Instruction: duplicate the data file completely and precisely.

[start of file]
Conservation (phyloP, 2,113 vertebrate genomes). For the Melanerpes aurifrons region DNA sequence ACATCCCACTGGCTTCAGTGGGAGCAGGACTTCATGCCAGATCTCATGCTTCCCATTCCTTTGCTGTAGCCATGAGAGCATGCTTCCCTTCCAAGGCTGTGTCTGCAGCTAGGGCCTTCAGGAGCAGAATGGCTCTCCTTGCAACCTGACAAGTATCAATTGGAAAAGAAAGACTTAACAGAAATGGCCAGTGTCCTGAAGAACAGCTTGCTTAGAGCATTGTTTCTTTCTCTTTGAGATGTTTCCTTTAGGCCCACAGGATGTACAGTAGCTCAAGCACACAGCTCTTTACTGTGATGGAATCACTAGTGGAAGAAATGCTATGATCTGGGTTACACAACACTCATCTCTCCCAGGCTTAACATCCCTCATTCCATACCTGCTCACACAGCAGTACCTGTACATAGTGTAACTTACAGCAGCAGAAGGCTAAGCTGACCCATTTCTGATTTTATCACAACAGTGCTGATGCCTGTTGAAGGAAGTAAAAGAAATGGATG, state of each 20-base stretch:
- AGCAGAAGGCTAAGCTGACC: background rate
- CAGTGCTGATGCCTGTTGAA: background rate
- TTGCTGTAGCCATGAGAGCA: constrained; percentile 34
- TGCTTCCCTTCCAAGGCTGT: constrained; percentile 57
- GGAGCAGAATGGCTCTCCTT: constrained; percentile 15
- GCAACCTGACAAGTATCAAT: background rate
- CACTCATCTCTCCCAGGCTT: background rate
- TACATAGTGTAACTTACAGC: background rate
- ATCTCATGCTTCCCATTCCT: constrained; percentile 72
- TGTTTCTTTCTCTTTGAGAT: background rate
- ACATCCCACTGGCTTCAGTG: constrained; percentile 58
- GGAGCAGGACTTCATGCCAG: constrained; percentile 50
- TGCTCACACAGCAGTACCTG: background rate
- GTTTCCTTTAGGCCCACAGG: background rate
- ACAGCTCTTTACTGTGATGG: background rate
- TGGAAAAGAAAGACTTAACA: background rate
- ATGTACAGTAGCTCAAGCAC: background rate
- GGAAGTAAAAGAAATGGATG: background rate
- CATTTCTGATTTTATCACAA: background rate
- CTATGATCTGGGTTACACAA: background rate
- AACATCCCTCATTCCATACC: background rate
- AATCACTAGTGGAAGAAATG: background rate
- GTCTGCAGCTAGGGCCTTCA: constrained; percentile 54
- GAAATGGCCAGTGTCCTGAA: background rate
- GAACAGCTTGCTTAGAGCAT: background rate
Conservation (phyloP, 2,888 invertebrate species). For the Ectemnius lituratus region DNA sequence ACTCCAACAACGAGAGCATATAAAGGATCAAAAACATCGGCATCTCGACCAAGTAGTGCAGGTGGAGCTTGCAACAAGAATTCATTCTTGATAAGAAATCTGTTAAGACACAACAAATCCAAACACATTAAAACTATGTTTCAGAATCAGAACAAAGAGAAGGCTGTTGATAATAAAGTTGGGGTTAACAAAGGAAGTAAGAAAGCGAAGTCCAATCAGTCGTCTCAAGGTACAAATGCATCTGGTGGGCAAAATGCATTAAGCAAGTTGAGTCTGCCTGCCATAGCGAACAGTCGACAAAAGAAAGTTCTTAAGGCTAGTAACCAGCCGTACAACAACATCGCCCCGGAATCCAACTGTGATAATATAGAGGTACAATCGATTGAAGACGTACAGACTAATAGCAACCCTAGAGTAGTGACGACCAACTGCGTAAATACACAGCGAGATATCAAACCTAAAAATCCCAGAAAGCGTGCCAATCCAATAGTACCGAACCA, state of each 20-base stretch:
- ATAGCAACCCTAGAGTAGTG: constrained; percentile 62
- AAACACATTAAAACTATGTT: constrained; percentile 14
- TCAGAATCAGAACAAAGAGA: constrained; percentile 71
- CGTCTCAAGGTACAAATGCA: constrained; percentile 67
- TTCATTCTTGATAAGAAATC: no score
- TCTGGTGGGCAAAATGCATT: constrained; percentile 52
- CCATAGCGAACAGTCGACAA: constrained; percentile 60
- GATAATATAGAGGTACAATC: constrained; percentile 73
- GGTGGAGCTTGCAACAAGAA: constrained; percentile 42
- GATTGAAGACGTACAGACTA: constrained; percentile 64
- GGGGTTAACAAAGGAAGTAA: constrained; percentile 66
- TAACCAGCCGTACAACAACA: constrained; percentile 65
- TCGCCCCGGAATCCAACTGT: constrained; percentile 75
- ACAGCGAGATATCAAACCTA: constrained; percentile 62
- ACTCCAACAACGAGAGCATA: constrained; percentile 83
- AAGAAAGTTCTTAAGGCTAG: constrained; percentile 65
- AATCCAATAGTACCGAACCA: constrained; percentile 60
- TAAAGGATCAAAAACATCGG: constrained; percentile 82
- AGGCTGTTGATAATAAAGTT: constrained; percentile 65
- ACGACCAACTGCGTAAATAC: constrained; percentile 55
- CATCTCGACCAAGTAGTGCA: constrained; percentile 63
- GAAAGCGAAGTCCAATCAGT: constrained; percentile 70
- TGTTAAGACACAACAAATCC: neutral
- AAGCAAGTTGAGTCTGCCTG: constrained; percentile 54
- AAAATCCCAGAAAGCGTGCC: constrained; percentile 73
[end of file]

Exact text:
Conservation (phyloP, 2,113 vertebrate genomes). For the Melanerpes aurifrons region DNA sequence ACATCCCACTGGCTTCAGTGGGAGCAGGACTTCATGCCAGATCTCATGCTTCCCATTCCTTTGCTGTAGCCATGAGAGCATGCTTCCCTTCCAAGGCTGTGTCTGCAGCTAGGGCCTTCAGGAGCAGAATGGCTCTCCTTGCAACCTGACAAGTATCAATTGGAAAAGAAAGACTTAACAGAAATGGCCAGTGTCCTGAAGAACAGCTTGCTTAGAGCATTGTTTCTTTCTCTTTGAGATGTTTCCTTTAGGCCCACAGGATGTACAGTAGCTCAAGCACACAGCTCTTTACTGTGATGGAATCACTAGTGGAAGAAATGCTATGATCTGGGTTACACAACACTCATCTCTCCCAGGCTTAACATCCCTCATTCCATACCTGCTCACACAGCAGTACCTGTACATAGTGTAACTTACAGCAGCAGAAGGCTAAGCTGACCCATTTCTGATTTTATCACAACAGTGCTGATGCCTGTTGAAGGAAGTAAAAGAAATGGATG, state of each 20-base stretch:
- AGCAGAAGGCTAAGCTGACC: background rate
- CAGTGCTGATGCCTGTTGAA: background rate
- TTGCTGTAGCCATGAGAGCA: constrained; percentile 34
- TGCTTCCCTTCCAAGGCTGT: constrained; percentile 57
- GGAGCAGAATGGCTCTCCTT: constrained; percentile 15
- GCAACCTGACAAGTATCAAT: background rate
- CACTCATCTCTCCCAGGCTT: background rate
- TACATAGTGTAACTTACAGC: background rate
- ATCTCATGCTTCCCATTCCT: constrained; percentile 72
- TGTTTCTTTCTCTTTGAGAT: background rate
- ACATCCCACTGGCTTCAGTG: constrained; percentile 58
- GGAGCAGGACTTCATGCCAG: constrained; percentile 50
- TGCTCACACAGCAGTACCTG: background rate
- GTTTCCTTTAGGCCCACAGG: background rate
- ACAGCTCTTTACTGTGATGG: background rate
- TGGAAAAGAAAGACTTAACA: background rate
- ATGTACAGTAGCTCAAGCAC: background rate
- GGAAGTAAAAGAAATGGATG: background rate
- CATTTCTGATTTTATCACAA: background rate
- CTATGATCTGGGTTACACAA: background rate
- AACATCCCTCATTCCATACC: background rate
- AATCACTAGTGGAAGAAATG: background rate
- GTCTGCAGCTAGGGCCTTCA: constrained; percentile 54
- GAAATGGCCAGTGTCCTGAA: background rate
- GAACAGCTTGCTTAGAGCAT: background rate
Conservation (phyloP, 2,888 invertebrate species). For the Ectemnius lituratus region DNA sequence ACTCCAACAACGAGAGCATATAAAGGATCAAAAACATCGGCATCTCGACCAAGTAGTGCAGGTGGAGCTTGCAACAAGAATTCATTCTTGATAAGAAATCTGTTAAGACACAACAAATCCAAACACATTAAAACTATGTTTCAGAATCAGAACAAAGAGAAGGCTGTTGATAATAAAGTTGGGGTTAACAAAGGAAGTAAGAAAGCGAAGTCCAATCAGTCGTCTCAAGGTACAAATGCATCTGGTGGGCAAAATGCATTAAGCAAGTTGAGTCTGCCTGCCATAGCGAACAGTCGACAAAAGAAAGTTCTTAAGGCTAGTAACCAGCCGTACAACAACATCGCCCCGGAATCCAACTGTGATAATATAGAGGTACAATCGATTGAAGACGTACAGACTAATAGCAACCCTAGAGTAGTGACGACCAACTGCGTAAATACACAGCGAGATATCAAACCTAAAAATCCCAGAAAGCGTGCCAATCCAATAGTACCGAACCA, state of each 20-base stretch:
- ATAGCAACCCTAGAGTAGTG: constrained; percentile 62
- AAACACATTAAAACTATGTT: constrained; percentile 14
- TCAGAATCAGAACAAAGAGA: constrained; percentile 71
- CGTCTCAAGGTACAAATGCA: constrained; percentile 67
- TTCATTCTTGATAAGAAATC: no score
- TCTGGTGGGCAAAATGCATT: constrained; percentile 52
- CCATAGCGAACAGTCGACAA: constrained; percentile 60
- GATAATATAGAGGTACAATC: constrained; percentile 73
- GGTGGAGCTTGCAACAAGAA: constrained; percentile 42
- GATTGAAGACGTACAGACTA: constrained; percentile 64
- GGGGTTAACAAAGGAAGTAA: constrained; percentile 66
- TAACCAGCCGTACAACAACA: constrained; percentile 65
- TCGCCCCGGAATCCAACTGT: constrained; percentile 75
- ACAGCGAGATATCAAACCTA: constrained; percentile 62
- ACTCCAACAACGAGAGCATA: constrained; percentile 83
- AAGAAAGTTCTTAAGGCTAG: constrained; percentile 65
- AATCCAATAGTACCGAACCA: constrained; percentile 60
- TAAAGGATCAAAAACATCGG: constrained; percentile 82
- AGGCTGTTGATAATAAAGTT: constrained; percentile 65
- ACGACCAACTGCGTAAATAC: constrained; percentile 55
- CATCTCGACCAAGTAGTGCA: constrained; percentile 63
- GAAAGCGAAGTCCAATCAGT: constrained; percentile 70
- TGTTAAGACACAACAAATCC: neutral
- AAGCAAGTTGAGTCTGCCTG: constrained; percentile 54
- AAAATCCCAGAAAGCGTGCC: constrained; percentile 73